Tech Goes Home provides a replicable, scalable and localizable platform to support the families of young children. Leveraging training, connected devices and low-cost home internet, TGH tackles developmental outcomes directly (with educational tools and strategies in areas like literacy and math), as well as obliquely, increasing access to health, nutrition, finance, transportation and digital literacy resources - particularly for low-income families. By combating the digital divide and EC challenges simultaneously, TGH also develops the agency and resiliency necessary for continued success.

Select an Innovation Target

  • Technology-enabled: Existing approach is more effective or scalable with the addition of technology

Tell us more about your innovation (1500 characters)

Tech Goes Home, a digital literacy initiative in which more than 2,700 Chattanooga and Hamilton Co. residents have participated over the past 2 years, is ripe for adaptation - and designed to be replicated and localized. We’re working with local early childhood organizations to help parents learn important skills, develop agency and build a strong foundation for their children’s future success; we’re also working directly with EC providers to support and improve educational practice across our community. While TGH uses digital literacy as a lens, its chief aim is to ensure families and providers - particularly in low-income communities - can employ 21st century infrastructure, tools and technology to not just meet challenges, but excel. TGH offers digital literacy education, subsidized technology and low-cost home internet to ensure every child begins with equal footing on the path to a happy, healthy and successful life; highly adaptable, TGH is also being deployed as an essential professional development platform for early childhood educators. TGH Chattanooga, adapted from Boston’s successful program, uses a train-the-trainer model to hyper-localize a foundational fifteen hour course; taught through community partners (like non-profits, schools and churches), this platform provides individuals (1) digital education necessary for success in the 21st century, (2) affordable tools and (3) low-cost home internet, creating the access to give the education and device value.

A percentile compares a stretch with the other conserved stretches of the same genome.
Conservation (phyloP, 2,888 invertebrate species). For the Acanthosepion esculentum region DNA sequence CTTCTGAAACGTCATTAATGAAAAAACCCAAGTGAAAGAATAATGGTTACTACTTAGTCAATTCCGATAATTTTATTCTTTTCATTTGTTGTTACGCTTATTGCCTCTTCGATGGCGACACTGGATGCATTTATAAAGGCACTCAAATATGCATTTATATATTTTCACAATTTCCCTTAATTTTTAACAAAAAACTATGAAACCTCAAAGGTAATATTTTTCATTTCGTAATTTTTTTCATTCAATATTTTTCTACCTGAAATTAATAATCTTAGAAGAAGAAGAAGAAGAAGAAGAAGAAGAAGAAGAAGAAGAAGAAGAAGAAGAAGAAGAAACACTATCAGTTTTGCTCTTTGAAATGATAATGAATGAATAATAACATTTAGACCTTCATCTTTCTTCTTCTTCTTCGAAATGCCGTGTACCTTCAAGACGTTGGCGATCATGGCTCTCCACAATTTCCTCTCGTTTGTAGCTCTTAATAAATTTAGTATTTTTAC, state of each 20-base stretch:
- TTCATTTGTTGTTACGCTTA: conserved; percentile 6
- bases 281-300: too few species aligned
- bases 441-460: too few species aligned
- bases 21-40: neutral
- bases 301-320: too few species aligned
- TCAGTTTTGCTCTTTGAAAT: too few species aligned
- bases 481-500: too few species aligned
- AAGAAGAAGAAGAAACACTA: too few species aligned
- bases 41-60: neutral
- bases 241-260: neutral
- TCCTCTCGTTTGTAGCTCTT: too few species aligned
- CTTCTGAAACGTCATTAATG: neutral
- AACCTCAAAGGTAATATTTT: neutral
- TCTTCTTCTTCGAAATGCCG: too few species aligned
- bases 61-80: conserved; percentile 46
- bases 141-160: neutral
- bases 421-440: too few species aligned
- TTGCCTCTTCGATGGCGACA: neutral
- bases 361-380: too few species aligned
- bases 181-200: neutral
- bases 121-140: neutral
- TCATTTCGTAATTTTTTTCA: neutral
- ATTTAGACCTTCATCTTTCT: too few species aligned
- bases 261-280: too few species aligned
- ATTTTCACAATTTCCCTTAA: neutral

What problem are you aiming to solve? (3 sentences)